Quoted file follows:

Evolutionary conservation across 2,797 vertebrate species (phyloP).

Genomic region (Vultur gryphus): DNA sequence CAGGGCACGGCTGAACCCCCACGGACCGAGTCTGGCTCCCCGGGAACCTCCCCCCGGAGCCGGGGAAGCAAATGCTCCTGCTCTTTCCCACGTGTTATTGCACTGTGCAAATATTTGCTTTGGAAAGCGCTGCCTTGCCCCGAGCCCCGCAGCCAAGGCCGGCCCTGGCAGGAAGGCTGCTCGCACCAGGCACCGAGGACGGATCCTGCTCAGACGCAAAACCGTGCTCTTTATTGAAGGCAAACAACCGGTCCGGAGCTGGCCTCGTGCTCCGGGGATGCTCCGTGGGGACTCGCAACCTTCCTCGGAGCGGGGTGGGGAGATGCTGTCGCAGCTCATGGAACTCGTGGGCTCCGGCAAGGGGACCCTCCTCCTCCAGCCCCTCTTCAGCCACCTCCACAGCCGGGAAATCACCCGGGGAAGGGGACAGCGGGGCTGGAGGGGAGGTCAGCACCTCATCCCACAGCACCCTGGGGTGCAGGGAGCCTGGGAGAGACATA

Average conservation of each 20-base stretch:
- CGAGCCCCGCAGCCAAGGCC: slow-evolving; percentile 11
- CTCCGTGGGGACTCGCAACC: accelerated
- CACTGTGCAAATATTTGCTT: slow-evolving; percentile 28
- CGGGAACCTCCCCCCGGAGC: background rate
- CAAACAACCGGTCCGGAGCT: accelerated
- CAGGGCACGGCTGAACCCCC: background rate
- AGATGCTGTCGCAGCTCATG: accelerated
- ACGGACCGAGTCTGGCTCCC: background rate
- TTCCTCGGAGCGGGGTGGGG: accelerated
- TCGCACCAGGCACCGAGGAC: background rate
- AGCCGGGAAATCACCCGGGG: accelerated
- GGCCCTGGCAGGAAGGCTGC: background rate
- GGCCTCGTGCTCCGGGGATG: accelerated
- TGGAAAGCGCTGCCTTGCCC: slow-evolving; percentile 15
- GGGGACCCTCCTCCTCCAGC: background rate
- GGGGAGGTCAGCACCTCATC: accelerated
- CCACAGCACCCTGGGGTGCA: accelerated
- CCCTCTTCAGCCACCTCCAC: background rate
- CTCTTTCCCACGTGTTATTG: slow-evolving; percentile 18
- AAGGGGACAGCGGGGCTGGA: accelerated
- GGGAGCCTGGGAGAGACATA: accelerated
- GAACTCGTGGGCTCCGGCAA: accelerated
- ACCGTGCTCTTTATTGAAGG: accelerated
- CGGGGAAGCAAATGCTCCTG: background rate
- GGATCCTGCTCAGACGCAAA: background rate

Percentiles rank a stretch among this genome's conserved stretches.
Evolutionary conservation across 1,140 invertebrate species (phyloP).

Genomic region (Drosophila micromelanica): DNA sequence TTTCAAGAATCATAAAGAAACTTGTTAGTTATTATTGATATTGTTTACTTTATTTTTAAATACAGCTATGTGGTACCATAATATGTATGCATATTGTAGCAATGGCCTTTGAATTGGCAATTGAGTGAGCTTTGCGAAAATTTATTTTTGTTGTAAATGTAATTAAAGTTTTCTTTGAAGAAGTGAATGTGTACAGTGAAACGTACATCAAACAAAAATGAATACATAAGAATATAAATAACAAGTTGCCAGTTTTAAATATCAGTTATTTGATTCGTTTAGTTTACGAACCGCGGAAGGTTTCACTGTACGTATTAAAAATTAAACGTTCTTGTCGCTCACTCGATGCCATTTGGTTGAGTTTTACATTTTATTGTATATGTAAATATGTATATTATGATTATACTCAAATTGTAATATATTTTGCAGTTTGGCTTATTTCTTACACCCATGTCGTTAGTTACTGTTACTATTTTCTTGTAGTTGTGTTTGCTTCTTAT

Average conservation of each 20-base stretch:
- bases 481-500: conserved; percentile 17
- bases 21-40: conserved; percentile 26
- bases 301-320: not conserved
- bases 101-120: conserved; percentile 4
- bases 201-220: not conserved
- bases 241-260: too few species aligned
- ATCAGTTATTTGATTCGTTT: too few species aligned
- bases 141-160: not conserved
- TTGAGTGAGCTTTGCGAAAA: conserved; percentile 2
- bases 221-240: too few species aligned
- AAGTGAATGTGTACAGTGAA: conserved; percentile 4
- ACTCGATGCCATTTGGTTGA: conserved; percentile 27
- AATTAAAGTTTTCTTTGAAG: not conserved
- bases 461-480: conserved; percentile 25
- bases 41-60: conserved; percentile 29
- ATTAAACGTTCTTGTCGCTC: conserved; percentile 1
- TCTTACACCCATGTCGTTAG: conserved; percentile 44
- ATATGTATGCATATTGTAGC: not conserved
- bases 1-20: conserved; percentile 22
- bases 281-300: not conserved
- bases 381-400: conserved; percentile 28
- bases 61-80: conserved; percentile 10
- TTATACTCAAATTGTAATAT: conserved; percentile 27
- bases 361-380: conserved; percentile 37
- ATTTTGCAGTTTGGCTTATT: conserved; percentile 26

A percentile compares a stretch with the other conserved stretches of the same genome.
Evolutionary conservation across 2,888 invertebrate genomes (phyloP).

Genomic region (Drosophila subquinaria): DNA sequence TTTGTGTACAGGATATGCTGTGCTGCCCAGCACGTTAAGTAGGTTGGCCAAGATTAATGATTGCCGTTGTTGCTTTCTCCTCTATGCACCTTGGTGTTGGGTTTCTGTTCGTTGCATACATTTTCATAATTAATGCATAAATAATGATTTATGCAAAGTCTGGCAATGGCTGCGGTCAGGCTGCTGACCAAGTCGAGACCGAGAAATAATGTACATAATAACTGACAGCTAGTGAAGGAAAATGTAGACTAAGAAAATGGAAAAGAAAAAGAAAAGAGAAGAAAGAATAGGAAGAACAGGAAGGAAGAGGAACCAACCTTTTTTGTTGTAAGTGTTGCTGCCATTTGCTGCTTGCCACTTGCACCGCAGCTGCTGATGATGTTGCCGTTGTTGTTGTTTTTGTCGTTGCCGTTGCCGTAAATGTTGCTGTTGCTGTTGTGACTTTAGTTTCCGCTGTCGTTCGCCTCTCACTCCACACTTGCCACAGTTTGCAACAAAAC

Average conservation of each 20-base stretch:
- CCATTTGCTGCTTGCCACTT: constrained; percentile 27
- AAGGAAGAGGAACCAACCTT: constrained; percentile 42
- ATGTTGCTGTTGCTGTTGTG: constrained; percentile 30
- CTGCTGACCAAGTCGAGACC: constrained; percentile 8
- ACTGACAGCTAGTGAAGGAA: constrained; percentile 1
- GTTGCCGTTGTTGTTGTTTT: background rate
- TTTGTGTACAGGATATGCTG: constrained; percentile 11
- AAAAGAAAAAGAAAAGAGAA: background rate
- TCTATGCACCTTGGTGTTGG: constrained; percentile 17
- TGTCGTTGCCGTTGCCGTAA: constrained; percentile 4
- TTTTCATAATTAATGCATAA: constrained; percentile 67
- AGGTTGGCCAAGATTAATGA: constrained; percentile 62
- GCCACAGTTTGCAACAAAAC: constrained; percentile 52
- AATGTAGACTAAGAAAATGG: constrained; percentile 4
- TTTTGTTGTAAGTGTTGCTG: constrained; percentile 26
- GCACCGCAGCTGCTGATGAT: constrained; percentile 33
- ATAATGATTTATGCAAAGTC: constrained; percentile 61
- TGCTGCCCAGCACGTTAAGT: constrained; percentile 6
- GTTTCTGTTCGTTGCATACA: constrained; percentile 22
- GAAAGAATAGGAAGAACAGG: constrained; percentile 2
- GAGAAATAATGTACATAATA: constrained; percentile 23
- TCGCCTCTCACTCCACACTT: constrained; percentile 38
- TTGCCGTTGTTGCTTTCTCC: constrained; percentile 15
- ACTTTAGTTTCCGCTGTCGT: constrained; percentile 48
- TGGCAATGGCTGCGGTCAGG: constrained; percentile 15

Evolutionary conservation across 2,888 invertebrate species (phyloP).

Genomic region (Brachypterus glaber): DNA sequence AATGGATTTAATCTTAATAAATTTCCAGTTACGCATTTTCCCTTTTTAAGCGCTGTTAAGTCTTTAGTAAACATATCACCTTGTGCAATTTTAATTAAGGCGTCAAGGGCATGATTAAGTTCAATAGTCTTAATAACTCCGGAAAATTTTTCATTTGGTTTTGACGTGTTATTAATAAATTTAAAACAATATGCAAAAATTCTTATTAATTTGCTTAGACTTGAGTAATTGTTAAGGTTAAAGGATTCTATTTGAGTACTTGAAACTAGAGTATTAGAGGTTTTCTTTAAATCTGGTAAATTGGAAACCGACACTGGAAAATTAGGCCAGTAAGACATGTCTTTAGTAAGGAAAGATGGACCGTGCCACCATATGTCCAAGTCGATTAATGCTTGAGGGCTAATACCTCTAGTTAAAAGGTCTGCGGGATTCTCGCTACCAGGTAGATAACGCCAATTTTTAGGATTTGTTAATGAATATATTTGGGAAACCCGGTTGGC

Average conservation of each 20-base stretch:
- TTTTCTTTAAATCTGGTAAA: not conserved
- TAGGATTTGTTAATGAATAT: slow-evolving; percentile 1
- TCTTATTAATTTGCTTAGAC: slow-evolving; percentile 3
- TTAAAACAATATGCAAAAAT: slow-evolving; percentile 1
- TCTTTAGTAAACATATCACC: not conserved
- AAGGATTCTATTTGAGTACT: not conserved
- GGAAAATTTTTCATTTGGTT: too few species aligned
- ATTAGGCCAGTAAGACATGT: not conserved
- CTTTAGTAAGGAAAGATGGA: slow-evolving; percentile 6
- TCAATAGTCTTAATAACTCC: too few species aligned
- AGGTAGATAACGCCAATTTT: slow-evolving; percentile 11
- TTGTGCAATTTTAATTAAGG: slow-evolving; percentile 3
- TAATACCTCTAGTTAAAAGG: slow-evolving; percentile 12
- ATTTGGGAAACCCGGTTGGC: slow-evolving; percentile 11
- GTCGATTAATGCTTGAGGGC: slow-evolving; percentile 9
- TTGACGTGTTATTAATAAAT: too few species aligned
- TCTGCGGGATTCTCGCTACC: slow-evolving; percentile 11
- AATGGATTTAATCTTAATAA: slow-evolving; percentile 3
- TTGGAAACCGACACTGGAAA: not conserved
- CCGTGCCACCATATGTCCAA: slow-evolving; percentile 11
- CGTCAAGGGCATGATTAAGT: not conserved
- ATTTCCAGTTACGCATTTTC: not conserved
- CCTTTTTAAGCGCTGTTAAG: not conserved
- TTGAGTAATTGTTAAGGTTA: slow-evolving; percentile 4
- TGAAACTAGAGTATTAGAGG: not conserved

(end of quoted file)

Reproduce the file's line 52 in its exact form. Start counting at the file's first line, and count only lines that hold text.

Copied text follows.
- bases 281-300: not conserved